Appellant asserts that they are obligated to provide an adequate overall crew but not an adequate number of men for each task on the vessel. American President Lines, Ltd. v. Redfern, 345 F.2d 629 (9th Cir. 1965) is to the contrary and is controlling. In that case the watch officer ordered Redfern to "go down and change from high suction to low suction," an operation that required opening the gate valves located on either side of the vessel and closing a corresponding pair of valves at a higher level. He attempted to open one of the valves by turning its 30-inch diameter wheel but it was stuck. On the third attempt to turn the wheel he injured his back. This court held:
"A stuck sea valve, the trial judge found — and the finding is supported by substantial evidence — is suitable only if operated by two men; otherwise, it constitutes a dangerous condition. * * * In this setting, we are satisfied that the court was justified in determining that the HOOVER was not reasonably fit for service because she was improperly manned — `a classic case of an unseaworthy vessel.'"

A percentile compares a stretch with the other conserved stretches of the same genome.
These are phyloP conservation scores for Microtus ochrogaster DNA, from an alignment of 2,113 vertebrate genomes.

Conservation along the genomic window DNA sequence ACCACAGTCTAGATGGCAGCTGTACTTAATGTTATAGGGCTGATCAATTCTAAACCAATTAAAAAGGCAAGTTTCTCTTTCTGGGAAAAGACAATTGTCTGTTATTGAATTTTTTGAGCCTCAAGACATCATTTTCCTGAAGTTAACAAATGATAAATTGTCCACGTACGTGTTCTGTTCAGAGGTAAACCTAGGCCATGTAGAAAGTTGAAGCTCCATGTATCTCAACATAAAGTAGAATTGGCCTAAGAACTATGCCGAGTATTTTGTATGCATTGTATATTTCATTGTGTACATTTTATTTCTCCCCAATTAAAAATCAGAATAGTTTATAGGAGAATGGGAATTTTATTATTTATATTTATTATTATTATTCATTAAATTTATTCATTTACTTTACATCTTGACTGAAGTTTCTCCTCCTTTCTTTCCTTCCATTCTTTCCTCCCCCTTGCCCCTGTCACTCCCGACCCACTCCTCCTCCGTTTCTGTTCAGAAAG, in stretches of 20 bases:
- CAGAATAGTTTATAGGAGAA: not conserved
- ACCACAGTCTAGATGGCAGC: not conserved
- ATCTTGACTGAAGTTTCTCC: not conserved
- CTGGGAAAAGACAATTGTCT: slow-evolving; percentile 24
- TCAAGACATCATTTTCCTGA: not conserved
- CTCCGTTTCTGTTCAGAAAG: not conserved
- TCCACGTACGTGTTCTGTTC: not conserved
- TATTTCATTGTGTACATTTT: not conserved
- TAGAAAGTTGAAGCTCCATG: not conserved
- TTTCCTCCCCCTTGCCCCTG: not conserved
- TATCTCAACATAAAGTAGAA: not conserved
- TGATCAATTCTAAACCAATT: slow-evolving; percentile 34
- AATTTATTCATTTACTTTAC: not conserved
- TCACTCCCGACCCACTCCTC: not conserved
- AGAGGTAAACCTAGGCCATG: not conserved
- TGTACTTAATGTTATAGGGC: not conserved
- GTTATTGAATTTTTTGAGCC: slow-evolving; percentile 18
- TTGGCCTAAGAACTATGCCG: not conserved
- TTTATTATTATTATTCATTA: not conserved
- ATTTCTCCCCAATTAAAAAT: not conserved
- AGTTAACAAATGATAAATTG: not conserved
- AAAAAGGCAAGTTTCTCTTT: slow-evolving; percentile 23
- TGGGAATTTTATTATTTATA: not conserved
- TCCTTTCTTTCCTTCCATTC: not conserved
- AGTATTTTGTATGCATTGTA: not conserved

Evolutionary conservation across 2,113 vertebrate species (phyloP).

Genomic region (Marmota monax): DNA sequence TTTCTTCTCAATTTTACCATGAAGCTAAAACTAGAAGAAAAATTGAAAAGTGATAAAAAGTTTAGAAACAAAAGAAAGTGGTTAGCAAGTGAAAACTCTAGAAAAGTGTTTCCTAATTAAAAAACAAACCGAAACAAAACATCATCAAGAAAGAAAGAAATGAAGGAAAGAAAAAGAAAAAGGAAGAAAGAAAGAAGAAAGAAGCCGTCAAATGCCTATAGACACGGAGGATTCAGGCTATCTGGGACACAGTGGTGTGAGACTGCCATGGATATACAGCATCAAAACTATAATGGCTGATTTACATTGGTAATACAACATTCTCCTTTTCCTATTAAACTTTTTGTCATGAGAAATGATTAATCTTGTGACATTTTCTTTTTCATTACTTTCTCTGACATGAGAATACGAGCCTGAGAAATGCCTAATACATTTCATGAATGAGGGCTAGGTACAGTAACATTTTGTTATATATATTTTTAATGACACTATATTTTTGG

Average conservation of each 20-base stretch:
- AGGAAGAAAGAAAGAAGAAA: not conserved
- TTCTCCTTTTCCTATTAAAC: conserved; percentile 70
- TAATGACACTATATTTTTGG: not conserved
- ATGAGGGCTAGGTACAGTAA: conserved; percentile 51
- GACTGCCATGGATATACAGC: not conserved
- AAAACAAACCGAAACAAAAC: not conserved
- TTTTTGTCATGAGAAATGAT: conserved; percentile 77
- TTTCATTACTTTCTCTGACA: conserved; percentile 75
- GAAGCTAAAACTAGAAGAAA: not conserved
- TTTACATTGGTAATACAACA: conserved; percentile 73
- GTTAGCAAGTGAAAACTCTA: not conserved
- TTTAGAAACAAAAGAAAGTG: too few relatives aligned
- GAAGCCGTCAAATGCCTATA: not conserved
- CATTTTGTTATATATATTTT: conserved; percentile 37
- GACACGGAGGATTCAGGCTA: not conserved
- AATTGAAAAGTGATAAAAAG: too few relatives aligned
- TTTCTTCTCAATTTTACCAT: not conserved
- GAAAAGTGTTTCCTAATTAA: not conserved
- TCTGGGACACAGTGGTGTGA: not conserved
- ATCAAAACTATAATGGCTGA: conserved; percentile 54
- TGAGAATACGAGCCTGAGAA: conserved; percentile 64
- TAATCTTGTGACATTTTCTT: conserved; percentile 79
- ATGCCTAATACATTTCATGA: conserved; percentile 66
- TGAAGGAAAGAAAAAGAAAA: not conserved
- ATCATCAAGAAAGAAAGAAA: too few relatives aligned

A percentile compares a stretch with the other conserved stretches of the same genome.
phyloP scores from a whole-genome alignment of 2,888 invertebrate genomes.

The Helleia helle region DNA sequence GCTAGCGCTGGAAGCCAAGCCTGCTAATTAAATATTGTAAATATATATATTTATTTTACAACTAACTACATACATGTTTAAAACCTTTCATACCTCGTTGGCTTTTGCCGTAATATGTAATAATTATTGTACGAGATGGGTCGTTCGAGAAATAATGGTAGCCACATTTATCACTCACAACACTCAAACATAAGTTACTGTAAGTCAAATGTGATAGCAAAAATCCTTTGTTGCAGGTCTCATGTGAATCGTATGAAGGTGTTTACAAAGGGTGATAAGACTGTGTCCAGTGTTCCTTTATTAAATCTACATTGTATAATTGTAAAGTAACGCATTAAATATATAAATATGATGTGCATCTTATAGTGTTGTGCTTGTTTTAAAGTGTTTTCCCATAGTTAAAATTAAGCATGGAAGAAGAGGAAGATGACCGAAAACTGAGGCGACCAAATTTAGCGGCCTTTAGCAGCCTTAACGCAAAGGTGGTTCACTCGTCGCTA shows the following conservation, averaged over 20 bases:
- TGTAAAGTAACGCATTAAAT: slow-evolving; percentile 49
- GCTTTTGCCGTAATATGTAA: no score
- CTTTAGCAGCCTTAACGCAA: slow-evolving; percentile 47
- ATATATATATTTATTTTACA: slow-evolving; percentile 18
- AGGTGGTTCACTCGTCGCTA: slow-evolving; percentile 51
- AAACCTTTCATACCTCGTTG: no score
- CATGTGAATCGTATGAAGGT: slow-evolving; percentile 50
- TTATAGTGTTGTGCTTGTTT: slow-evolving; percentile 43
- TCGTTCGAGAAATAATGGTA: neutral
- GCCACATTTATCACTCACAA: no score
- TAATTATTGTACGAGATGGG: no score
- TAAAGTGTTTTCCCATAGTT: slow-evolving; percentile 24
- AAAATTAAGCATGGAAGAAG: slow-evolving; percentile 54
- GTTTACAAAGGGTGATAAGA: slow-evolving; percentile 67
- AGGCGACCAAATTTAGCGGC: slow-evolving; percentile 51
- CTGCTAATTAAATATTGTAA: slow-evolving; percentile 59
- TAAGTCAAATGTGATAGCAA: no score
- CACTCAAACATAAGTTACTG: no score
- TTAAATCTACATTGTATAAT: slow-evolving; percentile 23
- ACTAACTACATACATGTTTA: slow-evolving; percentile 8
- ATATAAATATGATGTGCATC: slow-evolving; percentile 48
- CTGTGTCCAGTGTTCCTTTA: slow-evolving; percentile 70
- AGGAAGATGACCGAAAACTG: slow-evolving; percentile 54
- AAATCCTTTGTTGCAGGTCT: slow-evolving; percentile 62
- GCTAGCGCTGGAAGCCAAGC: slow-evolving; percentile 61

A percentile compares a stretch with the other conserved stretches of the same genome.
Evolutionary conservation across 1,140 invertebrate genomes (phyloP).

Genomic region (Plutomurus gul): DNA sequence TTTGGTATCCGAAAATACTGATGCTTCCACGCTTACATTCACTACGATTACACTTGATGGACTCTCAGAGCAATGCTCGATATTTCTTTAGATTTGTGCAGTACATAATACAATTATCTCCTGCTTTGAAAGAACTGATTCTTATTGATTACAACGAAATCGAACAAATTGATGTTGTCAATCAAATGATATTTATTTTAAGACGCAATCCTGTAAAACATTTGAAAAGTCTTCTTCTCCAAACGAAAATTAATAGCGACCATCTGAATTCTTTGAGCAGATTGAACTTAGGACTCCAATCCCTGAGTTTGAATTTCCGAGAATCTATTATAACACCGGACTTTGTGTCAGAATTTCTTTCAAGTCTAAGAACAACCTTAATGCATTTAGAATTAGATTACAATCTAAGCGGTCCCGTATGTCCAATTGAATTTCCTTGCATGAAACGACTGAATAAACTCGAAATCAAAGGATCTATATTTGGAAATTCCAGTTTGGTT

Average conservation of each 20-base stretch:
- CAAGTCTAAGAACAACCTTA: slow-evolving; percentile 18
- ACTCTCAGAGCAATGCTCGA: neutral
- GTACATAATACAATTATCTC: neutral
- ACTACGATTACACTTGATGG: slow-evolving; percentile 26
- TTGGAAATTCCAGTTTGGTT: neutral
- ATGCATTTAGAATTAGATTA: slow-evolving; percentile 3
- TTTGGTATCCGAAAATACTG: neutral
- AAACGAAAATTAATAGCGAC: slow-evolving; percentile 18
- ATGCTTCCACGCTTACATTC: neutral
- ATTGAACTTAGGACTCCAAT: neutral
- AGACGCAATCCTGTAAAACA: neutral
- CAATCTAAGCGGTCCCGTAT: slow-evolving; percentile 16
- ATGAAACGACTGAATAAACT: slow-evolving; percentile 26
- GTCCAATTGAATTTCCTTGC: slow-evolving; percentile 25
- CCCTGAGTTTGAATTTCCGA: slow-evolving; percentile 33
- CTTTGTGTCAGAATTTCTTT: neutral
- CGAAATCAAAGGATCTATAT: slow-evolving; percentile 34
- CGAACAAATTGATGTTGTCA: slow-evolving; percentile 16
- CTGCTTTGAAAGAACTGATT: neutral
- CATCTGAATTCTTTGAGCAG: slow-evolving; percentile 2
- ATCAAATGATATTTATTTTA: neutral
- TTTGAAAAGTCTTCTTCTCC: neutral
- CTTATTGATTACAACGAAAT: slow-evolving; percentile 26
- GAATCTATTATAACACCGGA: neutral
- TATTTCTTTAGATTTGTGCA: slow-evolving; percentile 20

In the present case repairing the lube pump was a two-man job and it was dangerous for one man to proceed alone. We hold that the SS PRESIDENT ROOSEVELT was improperly manned when appellee repaired the lube pump without being supplied with adequate help.
Appellee has cross-appealed from the finding of his contributory negligence. Contributory negligence is not an absolute defense under maritime law, but rather it is a basis to apportion damage. The trial court found appellee contributorily negligent in the amount of 50 per cent because he failed to request additional help; we are bound by this finding unless it is "clearly erroneous." American President Lines, Ltd. v. Redfern, supra.
Appellee's superior officer was in the engine room while appellee repaired the lube pump. He had authority to assign an extra man to help in the repair if requested. In our opinion it was not clearly erroneous to hold that a reasonable man would have asked for help and the fact that appellee did not ask for help contributed to his resulting injury.